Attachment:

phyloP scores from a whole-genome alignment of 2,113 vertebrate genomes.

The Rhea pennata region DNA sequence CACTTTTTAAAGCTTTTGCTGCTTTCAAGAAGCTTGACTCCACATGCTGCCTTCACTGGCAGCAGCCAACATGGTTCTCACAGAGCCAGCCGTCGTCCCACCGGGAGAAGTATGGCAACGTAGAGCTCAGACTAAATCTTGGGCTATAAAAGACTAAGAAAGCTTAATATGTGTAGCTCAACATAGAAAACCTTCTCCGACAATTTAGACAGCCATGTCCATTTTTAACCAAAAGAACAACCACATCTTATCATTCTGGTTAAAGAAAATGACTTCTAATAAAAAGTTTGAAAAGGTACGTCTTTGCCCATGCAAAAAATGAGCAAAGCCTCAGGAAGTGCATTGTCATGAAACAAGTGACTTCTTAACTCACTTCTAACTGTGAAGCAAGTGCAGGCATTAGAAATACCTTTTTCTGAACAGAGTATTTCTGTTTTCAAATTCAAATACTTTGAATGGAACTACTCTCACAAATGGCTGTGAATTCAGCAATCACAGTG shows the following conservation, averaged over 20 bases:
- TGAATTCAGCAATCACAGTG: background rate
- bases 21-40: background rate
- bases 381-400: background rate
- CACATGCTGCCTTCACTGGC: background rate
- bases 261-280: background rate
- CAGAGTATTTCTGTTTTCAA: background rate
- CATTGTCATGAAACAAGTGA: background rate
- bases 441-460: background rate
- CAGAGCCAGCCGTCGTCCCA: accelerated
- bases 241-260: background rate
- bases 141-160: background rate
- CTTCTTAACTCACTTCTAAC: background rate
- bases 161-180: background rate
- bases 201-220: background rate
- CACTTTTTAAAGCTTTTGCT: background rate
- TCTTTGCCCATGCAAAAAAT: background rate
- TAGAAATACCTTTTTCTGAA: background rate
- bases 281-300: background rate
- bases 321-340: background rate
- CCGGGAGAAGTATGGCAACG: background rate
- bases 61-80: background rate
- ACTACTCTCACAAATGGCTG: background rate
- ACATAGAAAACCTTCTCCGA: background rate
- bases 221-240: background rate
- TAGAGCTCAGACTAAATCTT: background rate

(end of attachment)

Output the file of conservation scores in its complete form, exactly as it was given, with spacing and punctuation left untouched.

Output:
phyloP scores from a whole-genome alignment of 2,113 vertebrate genomes.

The Rhea pennata region DNA sequence CACTTTTTAAAGCTTTTGCTGCTTTCAAGAAGCTTGACTCCACATGCTGCCTTCACTGGCAGCAGCCAACATGGTTCTCACAGAGCCAGCCGTCGTCCCACCGGGAGAAGTATGGCAACGTAGAGCTCAGACTAAATCTTGGGCTATAAAAGACTAAGAAAGCTTAATATGTGTAGCTCAACATAGAAAACCTTCTCCGACAATTTAGACAGCCATGTCCATTTTTAACCAAAAGAACAACCACATCTTATCATTCTGGTTAAAGAAAATGACTTCTAATAAAAAGTTTGAAAAGGTACGTCTTTGCCCATGCAAAAAATGAGCAAAGCCTCAGGAAGTGCATTGTCATGAAACAAGTGACTTCTTAACTCACTTCTAACTGTGAAGCAAGTGCAGGCATTAGAAATACCTTTTTCTGAACAGAGTATTTCTGTTTTCAAATTCAAATACTTTGAATGGAACTACTCTCACAAATGGCTGTGAATTCAGCAATCACAGTG shows the following conservation, averaged over 20 bases:
- TGAATTCAGCAATCACAGTG: background rate
- bases 21-40: background rate
- bases 381-400: background rate
- CACATGCTGCCTTCACTGGC: background rate
- bases 261-280: background rate
- CAGAGTATTTCTGTTTTCAA: background rate
- CATTGTCATGAAACAAGTGA: background rate
- bases 441-460: background rate
- CAGAGCCAGCCGTCGTCCCA: accelerated
- bases 241-260: background rate
- bases 141-160: background rate
- CTTCTTAACTCACTTCTAAC: background rate
- bases 161-180: background rate
- bases 201-220: background rate
- CACTTTTTAAAGCTTTTGCT: background rate
- TCTTTGCCCATGCAAAAAAT: background rate
- TAGAAATACCTTTTTCTGAA: background rate
- bases 281-300: background rate
- bases 321-340: background rate
- CCGGGAGAAGTATGGCAACG: background rate
- bases 61-80: background rate
- ACTACTCTCACAAATGGCTG: background rate
- ACATAGAAAACCTTCTCCGA: background rate
- bases 221-240: background rate
- TAGAGCTCAGACTAAATCTT: background rate